It's the sort of album artists just don't make these days - at least, not rock groups. ``People aren't putting as much craft into their albums anymore,'' Lucas noted. ``When I grew up, the albums I used to listen to, there was that idea of making it a collection, something that belonged together, that couldn't be any other way.

``But I don't think people listen to records that way anymore. ... People just skip around - which makes sense, actually, since bands aren't really making records that are worth hearing from beginning to end. I mean, you listen to a 70- minute record andyou're just exhausted by it if you sit with it from start to finish. What happened to albums that were 38 minutes long?''

Regardless of the acclaim, it would seem the band's future is somewhat uncertain, given that Island, Local H's label, was snatched up in the recent merger of MCA and Seagram's. Is Lucas worried about falling for false promises of a rosy 2000?

``I'm feeling pretty confident that we're settled in here,'' he said. (And in fact, Island has reportedly committed itself to a second promotional push for ``Cats.'') ``That merger dragged out for so long, people really knew whether they were going to lose their jobs or contracts by the time any word got out. It's kind of a relief that it's all over now.''

Instead, Lucas and Daniels are just beginning to give thought to what they will record next - and it won't be a concept album.

``We've done that enough now. It's too early to tell, but I'm pretty sure it will be our `Back in Black.' Just 10 great songs. Nothing more.''

On Jimi Hendrix's ``Live at the Fillmore East'' (Experience Hendrix): Amazing, as expected, and further proof that most anything from the master's Band of Gypsys period is worth hearing, pointing to the funkier, ever more experimental work Hendrix might have created had he lived. At the same time, why all of this? Smells like completism and only the most ardent Jimiphiles (right, their ranks are many) will sit through every last minute.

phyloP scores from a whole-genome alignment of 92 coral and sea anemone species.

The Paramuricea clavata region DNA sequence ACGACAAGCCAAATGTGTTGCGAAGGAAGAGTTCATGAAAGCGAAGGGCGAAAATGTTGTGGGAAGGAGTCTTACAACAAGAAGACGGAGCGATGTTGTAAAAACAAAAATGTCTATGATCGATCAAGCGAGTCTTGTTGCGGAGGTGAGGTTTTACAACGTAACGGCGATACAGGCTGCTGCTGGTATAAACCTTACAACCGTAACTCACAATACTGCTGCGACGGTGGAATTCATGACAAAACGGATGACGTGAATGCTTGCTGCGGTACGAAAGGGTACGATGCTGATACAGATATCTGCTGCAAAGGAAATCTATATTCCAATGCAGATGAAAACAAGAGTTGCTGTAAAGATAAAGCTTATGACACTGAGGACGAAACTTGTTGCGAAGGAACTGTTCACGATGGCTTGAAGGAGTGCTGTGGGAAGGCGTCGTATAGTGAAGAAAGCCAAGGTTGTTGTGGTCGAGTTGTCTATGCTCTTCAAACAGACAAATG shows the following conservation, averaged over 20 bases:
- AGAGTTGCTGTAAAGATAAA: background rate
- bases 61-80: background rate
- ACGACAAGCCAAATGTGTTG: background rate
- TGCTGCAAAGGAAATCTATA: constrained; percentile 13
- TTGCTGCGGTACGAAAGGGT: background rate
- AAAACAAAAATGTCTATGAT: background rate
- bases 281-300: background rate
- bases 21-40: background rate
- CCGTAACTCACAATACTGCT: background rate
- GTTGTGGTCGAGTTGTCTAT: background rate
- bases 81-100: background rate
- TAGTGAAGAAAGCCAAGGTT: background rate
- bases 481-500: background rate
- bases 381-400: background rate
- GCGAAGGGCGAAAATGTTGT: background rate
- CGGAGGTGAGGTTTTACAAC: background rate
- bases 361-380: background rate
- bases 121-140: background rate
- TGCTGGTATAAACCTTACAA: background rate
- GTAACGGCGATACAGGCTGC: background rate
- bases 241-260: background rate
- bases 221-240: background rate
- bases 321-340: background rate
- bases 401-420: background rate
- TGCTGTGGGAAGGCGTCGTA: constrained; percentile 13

On ``Wired Magazine Presents Music Futurists'' (Rhino): A savvy, if hardly perfect, overview of avant-garde pop and jazz that encompasses everything from space- age pop king Esquivel to way-out-there innovators such as Sun Ra and Steve Reich (though their selections here aren't as mind-boggling as you might expect). Plus stops for Can, Eno, Devo, Laurie Anderson, Thomas Dolby, Sonic Youth, even DJ Spooky. Still, Tangerine Dream? Swap it for a Kraftwerk tune.

On ``The Disco Box'' (Rhino): Four discs, exhaustive liner notes, excellent packaging and nearly all you need to know about the sound (including Dr. Buzzard's Original Savannah Band, The Silver Convention and The Andrea True Connection). But no Bee Gees?And only two Donna Summer cuts (and neither is ``Love to Love You, Baby'')?

Right - licensing fees. All is forgiven, then, except for Patrice Rushen's ``Forget Me Nots.'' Fun tune, but disco? That's stretching it.

On Mike Ness: Heard some of the new album, including the rousing cow-punk cover of Dylan's ``Don't Think Twice, It's Alright'' and the Springsteen duet, ``Misery Loves Company.'' If those are any indication, there should be no reason for the O.C. legend to return to Social Distortion. Powerful, powerful stuff.

On No Doubt: We're hearing May for a new album. Nice thought, but like the Steely Dan album that's supposed to show up June 8, I'll believe it when it's in my stereo.

On the new Pretenders single, from ``The Other Sister'' soundtrack (Hollywood): Chrissie should know better. ``I'll Stand by You'' was bad enough, but a Diane Warren ballad. Pure cheese and only vaguely worthy of being called a Pretenders tune. Better onthat soundtrack is Joan Osborne's remake of ``At Last,'' Etta James' staple, but she doesn't give it the proper passion. And don't even get me started on why Juliette Lewis was allowed to sing ``Come Rain or Come Shine'' (or anything else, for that matter) at any time.

By Ben Wener

Ben Wener can be reached at (714) 953-2248, or send e-mail to benwen(at)link.freedom.com

(c) 1999, The Orange County Register (Santa Ana, Calif.).